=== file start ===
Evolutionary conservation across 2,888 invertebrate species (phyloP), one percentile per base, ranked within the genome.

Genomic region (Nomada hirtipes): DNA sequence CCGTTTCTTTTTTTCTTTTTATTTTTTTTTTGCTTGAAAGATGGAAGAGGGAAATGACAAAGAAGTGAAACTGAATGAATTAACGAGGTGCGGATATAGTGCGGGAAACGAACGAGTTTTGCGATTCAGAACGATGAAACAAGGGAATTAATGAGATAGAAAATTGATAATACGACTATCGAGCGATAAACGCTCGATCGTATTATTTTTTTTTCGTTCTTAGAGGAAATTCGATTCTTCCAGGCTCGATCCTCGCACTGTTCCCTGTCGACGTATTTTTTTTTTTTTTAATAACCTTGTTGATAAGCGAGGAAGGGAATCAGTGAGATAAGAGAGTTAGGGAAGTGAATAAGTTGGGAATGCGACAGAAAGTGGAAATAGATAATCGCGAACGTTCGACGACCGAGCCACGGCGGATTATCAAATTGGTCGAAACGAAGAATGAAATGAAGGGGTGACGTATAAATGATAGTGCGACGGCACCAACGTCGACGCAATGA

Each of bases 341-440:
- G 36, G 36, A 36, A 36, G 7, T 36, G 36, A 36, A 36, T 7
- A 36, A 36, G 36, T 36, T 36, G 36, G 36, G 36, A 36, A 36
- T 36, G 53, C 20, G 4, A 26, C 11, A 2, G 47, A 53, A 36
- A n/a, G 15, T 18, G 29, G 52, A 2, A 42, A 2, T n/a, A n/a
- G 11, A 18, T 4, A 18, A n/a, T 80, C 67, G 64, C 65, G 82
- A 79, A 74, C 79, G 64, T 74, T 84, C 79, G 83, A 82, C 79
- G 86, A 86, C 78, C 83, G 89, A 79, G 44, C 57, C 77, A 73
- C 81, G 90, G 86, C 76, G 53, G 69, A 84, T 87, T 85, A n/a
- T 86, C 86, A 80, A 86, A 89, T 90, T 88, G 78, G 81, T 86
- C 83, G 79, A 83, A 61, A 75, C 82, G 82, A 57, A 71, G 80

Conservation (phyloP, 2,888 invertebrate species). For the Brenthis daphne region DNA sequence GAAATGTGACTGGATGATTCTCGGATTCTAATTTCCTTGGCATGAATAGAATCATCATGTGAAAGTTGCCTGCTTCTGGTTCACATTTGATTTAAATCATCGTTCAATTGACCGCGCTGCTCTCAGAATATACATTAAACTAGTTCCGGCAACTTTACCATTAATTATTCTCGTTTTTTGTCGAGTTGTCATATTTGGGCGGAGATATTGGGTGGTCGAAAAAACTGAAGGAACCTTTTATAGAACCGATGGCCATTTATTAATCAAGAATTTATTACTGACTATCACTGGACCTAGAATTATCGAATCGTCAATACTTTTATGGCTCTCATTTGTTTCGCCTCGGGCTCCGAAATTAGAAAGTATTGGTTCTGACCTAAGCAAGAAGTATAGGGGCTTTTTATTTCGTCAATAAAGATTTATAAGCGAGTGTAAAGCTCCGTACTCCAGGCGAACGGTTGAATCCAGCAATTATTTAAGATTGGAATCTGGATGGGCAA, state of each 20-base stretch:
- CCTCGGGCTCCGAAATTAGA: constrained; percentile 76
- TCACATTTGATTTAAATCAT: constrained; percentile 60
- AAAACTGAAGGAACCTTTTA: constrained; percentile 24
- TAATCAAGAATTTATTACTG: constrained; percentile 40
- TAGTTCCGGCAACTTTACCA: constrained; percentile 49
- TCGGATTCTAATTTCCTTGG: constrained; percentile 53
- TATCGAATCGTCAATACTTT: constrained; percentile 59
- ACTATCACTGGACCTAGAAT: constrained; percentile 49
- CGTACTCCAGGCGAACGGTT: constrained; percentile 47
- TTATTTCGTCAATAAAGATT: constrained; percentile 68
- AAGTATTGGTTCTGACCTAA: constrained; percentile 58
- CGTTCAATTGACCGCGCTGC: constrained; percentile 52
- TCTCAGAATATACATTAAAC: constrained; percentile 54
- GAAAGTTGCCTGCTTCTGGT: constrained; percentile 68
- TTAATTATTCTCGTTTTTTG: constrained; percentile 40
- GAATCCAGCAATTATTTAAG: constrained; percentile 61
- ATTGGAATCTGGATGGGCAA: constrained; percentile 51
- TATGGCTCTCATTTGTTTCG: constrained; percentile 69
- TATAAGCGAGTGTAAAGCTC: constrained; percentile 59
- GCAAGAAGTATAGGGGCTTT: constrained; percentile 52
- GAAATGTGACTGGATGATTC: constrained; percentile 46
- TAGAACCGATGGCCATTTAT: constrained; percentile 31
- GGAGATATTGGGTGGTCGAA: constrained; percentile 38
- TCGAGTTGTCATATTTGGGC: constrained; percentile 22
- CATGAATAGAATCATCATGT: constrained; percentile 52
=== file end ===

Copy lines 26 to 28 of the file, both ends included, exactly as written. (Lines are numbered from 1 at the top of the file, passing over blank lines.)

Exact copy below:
- CGTTCAATTGACCGCGCTGC: constrained; percentile 52
- TCTCAGAATATACATTAAAC: constrained; percentile 54
- GAAAGTTGCCTGCTTCTGGT: constrained; percentile 68